Top five best dog leashes for hikingLANNEY Hands Free Dog Leash

LANNEY Hands Free Dog Leash

This hands-free leash has a sizable pouch bag. What sets it apart is an earphone hole that can also be used for a poop bag dispenser. It is excellent for medium to large dogs (up to 150lbs). It is adjustable for a waist size of  34“-46” for women and men. Check price here.

Pros:

  • Designed for dogs up to 150lbs
  • Pouch bag can fit items for a day hike
  • Bungee leash
  • Reflective stitching
  • Two padded handles
  • The pouch can be detached for other uses
  • O ring design allows dog to move freely
  • Sturdy
  • Affordable

Cons:

  • Not waterproof
  • Some may find the pouch too small 

TaoTronics Hands Free Dog Leash

TaoTronics Hands Free Dog Leash

This hands-free leash may meet your needs if you already have a pouch or fanny pack you like to carry hiking. It does not have any pockets but it is slightly more affordable than the LANNEY above. At the time of writing this article, they are both reasonably priced for anyone on a budget. Check price here.

Pros:

  • Designed for dogs up to 150lbs
  • Bungee leash
  • Reflective stitching
  • Two padded handles
  • The pouch can be detached for other uses
  • O ring design allows dog to move freely
  • Sturdy
  • Most affordable of all items listed here

Cons:

  • No pouch bag
  • Some reviewers suggested not ideal for dogs who pull

FURRY BUDDY Hands Free Dog Leash

FURRY BUDDY Hands Free Dog Leash

If you are looking for a leash with even more pockets, you may want to consider the FURRY BUDDY. It accommodates a slightly larger range of waist sizes from 28” to 48”. There is a version available for two dogs. Although this leash is slightly higher in price, it is waterproof and includes a “3-Year No Questions Asked Warranty”. Check price here.

Pros:

  • Very large pouch bag
  • Pouch is waterproof
  • 3 separate sections of the pouch
  • Designed for dogs up to 180lbs
  • Bungee leash
  • Reflective stitching
  • Two padded handles
  • The pouch can be detached for other uses
  • D-ring design allows dog to move freely
  • Sturdy
  • Three-year guarantee

Cons:

  • The bag is not detachable
  • Some reviewers suggested not ideal for dogs who pull
  • Some cell phones may not fit in pocket

YOUTHINK Hands Free Dog Leash

YOUTHINK Hands Free Dog Leash

This hands-free leash also includes a treat pouch and a collapsible water bowl (attached). If you are working on obedience training, you can detach the pouch for use when you are not on the trail. Check price here.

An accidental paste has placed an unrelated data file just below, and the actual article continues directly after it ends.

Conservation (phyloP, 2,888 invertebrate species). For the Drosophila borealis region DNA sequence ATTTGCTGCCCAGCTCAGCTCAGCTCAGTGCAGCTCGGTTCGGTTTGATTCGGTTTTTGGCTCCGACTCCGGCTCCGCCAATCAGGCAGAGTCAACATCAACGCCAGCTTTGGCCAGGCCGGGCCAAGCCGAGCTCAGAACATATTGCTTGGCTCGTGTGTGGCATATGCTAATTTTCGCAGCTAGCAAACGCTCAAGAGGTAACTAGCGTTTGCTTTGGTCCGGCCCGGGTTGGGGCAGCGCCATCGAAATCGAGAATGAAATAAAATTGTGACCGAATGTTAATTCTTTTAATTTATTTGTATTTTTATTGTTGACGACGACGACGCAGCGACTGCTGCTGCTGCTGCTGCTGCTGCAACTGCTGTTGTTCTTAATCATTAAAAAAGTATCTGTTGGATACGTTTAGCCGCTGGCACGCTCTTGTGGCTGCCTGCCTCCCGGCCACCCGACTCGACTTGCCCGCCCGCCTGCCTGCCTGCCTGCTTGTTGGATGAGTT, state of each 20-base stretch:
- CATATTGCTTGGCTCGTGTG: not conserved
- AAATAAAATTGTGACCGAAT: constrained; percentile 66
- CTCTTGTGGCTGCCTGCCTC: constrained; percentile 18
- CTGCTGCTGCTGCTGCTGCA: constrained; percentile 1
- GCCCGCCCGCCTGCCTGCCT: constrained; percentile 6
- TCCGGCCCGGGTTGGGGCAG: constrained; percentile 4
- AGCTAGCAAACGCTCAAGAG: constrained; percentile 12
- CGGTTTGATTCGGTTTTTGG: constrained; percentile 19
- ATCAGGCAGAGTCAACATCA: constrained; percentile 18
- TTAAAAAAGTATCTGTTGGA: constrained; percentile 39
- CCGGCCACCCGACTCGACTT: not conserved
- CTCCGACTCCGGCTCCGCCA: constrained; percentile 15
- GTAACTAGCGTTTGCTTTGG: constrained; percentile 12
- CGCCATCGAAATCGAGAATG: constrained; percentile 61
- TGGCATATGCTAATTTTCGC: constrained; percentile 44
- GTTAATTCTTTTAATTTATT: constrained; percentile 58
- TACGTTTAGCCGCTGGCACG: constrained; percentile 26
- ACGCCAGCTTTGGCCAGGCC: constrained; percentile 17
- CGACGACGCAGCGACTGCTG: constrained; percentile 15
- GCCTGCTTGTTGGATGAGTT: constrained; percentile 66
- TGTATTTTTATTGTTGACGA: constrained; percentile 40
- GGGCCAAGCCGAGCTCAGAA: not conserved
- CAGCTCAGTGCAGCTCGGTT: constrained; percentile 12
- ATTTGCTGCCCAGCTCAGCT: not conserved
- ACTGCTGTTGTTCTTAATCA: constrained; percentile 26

Pros:

  • Detachable treat pouch bag included
  • Collapsible water bowl included
  • Designed for dogs up to 150lbs
  • Bungee leash
  • Reflective stitching
  • Two padded handles
  • Can be configured in 9 ways
  • D-ring design allows dog to move freely
  • Sturdy
  • Includes waste bag dispenser

Cons:

  • Some reviewers suggested did not fit on a larger waist
  • Pouch bag is not waterproof

Pet Dreamland Hands Free Double Dog LeashPet Dreamland Hands Free Double Dog Leash

Pet Dreamland Hands Free Double Dog Leash

Two pooches are better than one! If you are hiking with more than one dog, this hands-free double dog leash would be a great choice. It does not have a pouch or pocket, so you may want to combine this with a different waist belt or a cross-chest pouch. Check price here.

Pros:

  • Available in two sizes
  • Bungee leash
  • Reflective stitching
  • Two padded handles
  • Splitter with swivel makes sure dogs don’t get tangled
  • Sturdy
  • One year money-back guarantee

Cons:

  • No pouch bag
  • Inability to choose length on the individual leashes

Conclusion

After comparing all these hands-free leash options, I would consider the FURRY BUDDY Hands Free Dog Leash to be the best dog leash for hiking. My favorite thing about it is the waterproof pouch. You never know if it is going to rain while you are out on the trails. The extra pockets make it convenient to stay organized. I would not recommend hiking with a dog who does not have good leash behavior. For the reviewers who suggested it’s not great for pullers, this would not be a concern of mine. I like to buy items with a warranty. So, the fact that this one has a three-year guarantee is a highlight for me.